A Heretic in Our Midst
Last month, the Silicon Valley Microfinance Network cosponsored “Microfinance West: The Investment Opportunity Conference.” This event, which brought together some of the leading commercial players in the microfinance field, was heavily geared towards institutional and retail investors in the financial community. The topics ran the gamut from attracting capital to mitigating risk to benchmarking against other asset classes.
Though the focus was clearly financial, heavyweights from the development side also presented, including Elizabeth Funk, Chairman of the Board of Unitus, and Mary Ellen Iskenderian, President of Women’s World Banking. The most provocative comment, however, came from Janine Firpo of Sevak Solutions as she described the evolution of financial services in the US and how technology has continued to lower the costs of transactions.Warning the audience in advance, Janine shared her thoughts on an area that many might consider to be heretical. She challenged the attendees to question whether default rates on microfinance loans were really the right place to focus, or if in fact the emphasis on achieving 99% repayment rates might be somewhat misguided. Most microfinance institutions today follow a high-touch model, relying on a loan officer that makes frequent visits to his or her clients to collect loan payments and continually reinforce their need to repay. While this has been extremely effective it is also inherently unscalable; as the client base increases, the number of loan officers needed to serve them must also increase.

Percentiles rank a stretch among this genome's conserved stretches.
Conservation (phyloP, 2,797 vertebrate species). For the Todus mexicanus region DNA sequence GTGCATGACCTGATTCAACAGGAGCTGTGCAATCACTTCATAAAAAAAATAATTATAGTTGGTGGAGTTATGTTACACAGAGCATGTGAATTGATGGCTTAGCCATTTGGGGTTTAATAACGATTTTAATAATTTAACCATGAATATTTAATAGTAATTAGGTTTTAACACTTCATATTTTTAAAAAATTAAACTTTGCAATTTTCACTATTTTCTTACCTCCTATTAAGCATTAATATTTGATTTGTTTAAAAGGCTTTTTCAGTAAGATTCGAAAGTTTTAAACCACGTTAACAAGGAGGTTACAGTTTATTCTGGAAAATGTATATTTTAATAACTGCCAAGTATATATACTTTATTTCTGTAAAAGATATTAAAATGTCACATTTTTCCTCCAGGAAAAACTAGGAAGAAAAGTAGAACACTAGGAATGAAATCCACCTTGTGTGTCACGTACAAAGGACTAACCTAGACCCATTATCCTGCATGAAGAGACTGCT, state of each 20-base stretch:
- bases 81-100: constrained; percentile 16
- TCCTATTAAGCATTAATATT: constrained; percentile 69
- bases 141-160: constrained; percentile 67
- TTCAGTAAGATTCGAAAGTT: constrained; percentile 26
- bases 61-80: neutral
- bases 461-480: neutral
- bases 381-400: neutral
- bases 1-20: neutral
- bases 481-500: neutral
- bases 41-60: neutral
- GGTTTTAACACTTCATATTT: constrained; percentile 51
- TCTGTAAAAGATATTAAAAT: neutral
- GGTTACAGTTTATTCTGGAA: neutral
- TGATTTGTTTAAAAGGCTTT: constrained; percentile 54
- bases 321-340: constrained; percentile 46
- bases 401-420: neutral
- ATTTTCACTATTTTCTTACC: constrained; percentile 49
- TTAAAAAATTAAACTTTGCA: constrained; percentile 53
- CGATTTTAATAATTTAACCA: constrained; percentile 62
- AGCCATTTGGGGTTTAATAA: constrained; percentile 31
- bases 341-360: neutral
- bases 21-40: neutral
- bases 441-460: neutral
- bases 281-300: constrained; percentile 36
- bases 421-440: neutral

The high-touch model also limits the role that technology, and its associated economies of scale, can play. Technology is often most effective when it enables new ways of doing business. When credit cards first came to the market, they were a very different way of doing business, but today are just one of the many low-touch models used by the mainstream financial industry. And while credit cards have higher default rates than microfinance loans–possibly influenced by the relative anonymity of borrower and lender, they also provide access to credit (and convenience)in ways that were previously unimaginable.
For the industry as a whole, a certain level of default may be just fine. I can hear the counter arguments already, especially from anyone who reads the paper (er, the web) and thinks that this anonymity is one of the drivers of the current mortgage crisis. Certainly for those who are just accessing financial services, with little room for making a mistake, a low-touch model may get them into trouble. Like it or not, technology is coming, likely brought to you by the same types of banks that issued your credit card and perhaps your home mortgage. Whether this bites the hand that fed us, eats our children, or becomes one of the greatest advances in lending to the poor is yet to be seen.